Remaking the pro-drug saga of a coke-pushing pimp in the era of #MeToo seemed a daunting task. Priest’s byname was economized to one word, but for the most part it was surprising to watch how closely the new version followed the original. The solutions were simple: our hero must never be seen sampling his product, and when it comes to his day job, it’s hookers out, strippers in.
The babyfaced Jackson is far too pretty to play Priest, the role originated by the preeningly macho O’Neal. The latter knew how to dress, but his pointy, touch-’em’-and-you-bleed sideburns can’t compare to his counterpart’s mile-high pompadour. If Woody Woodpecker and Morris Day had a kid who slept with his head in a box, his coiffure might look something like this.
What else is new? The locale, moved from the sidewalks of New York to an Atlanta strip club and furniture store that acts as a front for the drug-dealing operation. Super Fly is best remembered for its soundtrack, so a few additional characters were needed to compensate for the 30% of the original that’s spent cruising the streets of New York to the soulful strains of Curtis Mayfield. And given its budgetary limitations, Ron O’Neal was never allowed to venture too far from the hood. The biggest laugh in the remake comes when Priest’s sidekick, Eddie (Jason Mitchell) admits a pronounced reluctance to cross the Mexican border by referring to his character as a “domestic n-word.”
Trailer for SuperFly
And why does Priest want to venture South? To track down Mexican drug kingpin Adalberto Gonzalez (Esai Morales). When left to his own devices, Gonzalez has the makings of a worthy enemy. (But the resulting rivalry between a drug lord and his mommy was as undesirable as traces of baby laxative on a coke spoon.) Not wanting to draw attention to himself while in Mexico, Priest opts for a Lexus LC 500 over the standard issue Electra 225. And whereas Ron O’Neal is only once depicted sampling his stable, Jackson has a live-in menage going on.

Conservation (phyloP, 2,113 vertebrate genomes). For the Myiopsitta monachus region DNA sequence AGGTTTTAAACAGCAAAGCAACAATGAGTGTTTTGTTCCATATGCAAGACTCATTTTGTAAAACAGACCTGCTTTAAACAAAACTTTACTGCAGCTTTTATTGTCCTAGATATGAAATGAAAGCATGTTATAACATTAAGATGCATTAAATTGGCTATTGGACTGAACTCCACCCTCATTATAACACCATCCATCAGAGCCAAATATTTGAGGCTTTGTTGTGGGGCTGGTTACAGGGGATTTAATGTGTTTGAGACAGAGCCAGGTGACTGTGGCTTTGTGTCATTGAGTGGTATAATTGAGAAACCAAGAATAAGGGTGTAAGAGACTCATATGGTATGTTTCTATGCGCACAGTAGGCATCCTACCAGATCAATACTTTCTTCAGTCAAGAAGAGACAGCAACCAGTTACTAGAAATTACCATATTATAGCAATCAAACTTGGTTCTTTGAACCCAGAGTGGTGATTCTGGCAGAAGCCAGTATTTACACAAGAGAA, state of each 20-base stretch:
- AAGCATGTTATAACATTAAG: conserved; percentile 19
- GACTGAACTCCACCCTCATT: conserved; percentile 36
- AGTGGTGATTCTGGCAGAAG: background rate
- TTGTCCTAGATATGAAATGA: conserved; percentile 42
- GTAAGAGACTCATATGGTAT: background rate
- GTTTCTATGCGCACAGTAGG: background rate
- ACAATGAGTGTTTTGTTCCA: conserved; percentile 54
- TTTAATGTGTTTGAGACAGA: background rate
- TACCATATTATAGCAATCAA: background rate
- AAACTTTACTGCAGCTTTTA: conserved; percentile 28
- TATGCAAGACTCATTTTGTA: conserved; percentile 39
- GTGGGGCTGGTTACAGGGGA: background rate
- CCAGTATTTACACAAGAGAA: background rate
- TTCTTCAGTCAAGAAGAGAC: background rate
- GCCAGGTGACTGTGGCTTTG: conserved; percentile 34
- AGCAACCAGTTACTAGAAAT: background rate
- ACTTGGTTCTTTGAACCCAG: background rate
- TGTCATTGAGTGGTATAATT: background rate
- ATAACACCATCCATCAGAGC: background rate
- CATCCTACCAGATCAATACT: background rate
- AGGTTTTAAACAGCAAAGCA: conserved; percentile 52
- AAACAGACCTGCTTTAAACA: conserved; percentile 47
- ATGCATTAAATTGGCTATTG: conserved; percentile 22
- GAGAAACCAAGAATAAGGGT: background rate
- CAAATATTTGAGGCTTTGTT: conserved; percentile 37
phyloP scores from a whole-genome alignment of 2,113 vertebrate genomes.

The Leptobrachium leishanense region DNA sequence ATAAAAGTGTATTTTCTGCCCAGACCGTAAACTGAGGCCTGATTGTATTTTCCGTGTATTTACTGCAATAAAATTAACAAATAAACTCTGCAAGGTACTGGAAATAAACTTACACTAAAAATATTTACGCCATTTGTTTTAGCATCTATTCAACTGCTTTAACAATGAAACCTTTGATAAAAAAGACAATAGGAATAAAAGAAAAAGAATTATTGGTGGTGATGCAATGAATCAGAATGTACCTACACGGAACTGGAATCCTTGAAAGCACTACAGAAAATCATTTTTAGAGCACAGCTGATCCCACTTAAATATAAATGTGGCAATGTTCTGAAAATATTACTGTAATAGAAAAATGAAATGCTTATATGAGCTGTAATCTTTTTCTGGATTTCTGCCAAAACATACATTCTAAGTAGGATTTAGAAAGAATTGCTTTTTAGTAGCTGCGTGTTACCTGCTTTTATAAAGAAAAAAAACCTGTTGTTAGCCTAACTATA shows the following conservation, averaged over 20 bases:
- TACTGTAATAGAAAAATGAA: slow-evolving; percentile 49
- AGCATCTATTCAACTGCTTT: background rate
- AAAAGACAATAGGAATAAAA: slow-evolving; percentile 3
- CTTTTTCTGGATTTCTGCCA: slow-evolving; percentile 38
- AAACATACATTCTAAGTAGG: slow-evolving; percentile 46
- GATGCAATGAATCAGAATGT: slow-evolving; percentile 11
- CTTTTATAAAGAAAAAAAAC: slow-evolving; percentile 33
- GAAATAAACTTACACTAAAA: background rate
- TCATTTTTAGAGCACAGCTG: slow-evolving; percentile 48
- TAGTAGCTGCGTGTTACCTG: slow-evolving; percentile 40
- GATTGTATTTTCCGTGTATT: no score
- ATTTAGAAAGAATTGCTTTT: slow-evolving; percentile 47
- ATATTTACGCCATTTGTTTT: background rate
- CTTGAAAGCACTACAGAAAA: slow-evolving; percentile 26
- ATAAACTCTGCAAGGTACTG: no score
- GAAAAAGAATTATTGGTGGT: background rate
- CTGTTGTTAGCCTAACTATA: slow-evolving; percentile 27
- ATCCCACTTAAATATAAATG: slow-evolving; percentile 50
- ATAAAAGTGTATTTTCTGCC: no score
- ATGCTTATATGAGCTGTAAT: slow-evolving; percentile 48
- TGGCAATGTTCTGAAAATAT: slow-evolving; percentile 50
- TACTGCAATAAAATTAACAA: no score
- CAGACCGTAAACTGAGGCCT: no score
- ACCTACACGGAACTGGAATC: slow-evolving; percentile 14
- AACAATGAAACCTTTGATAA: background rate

The bad guys operate under the collective handle Snow Patrol. Jovial group leader Q (Big Bank Black) dresses like Biggie Smalls advertising Hostess Snowballs. Wiry menace Juju (Kaalan Walker) turns out to be one of Priest’s roadblocks. Sadly, the barely perceptible “Thuglife” tattoo above his left eye is bound to be lost on a small screen visit. But true to the original, Priest’s biggest threat comes in the form of crooked cops, in this case a sufficiently seamy male and female duo played by Jennifer Morrison and Brian Durkin.
A frequent recipient of MTV Music Video Awards, this makes it feature number two for Director X. I’ll be the first one to admit that the raining money cliche quickly played itself out, and the ending could have withstood another rewrite. It was about this time that I began wondering if Director X were to appear as a mystery guest on What’s My Line? would he enter and sign in as Julien Christian Lutz?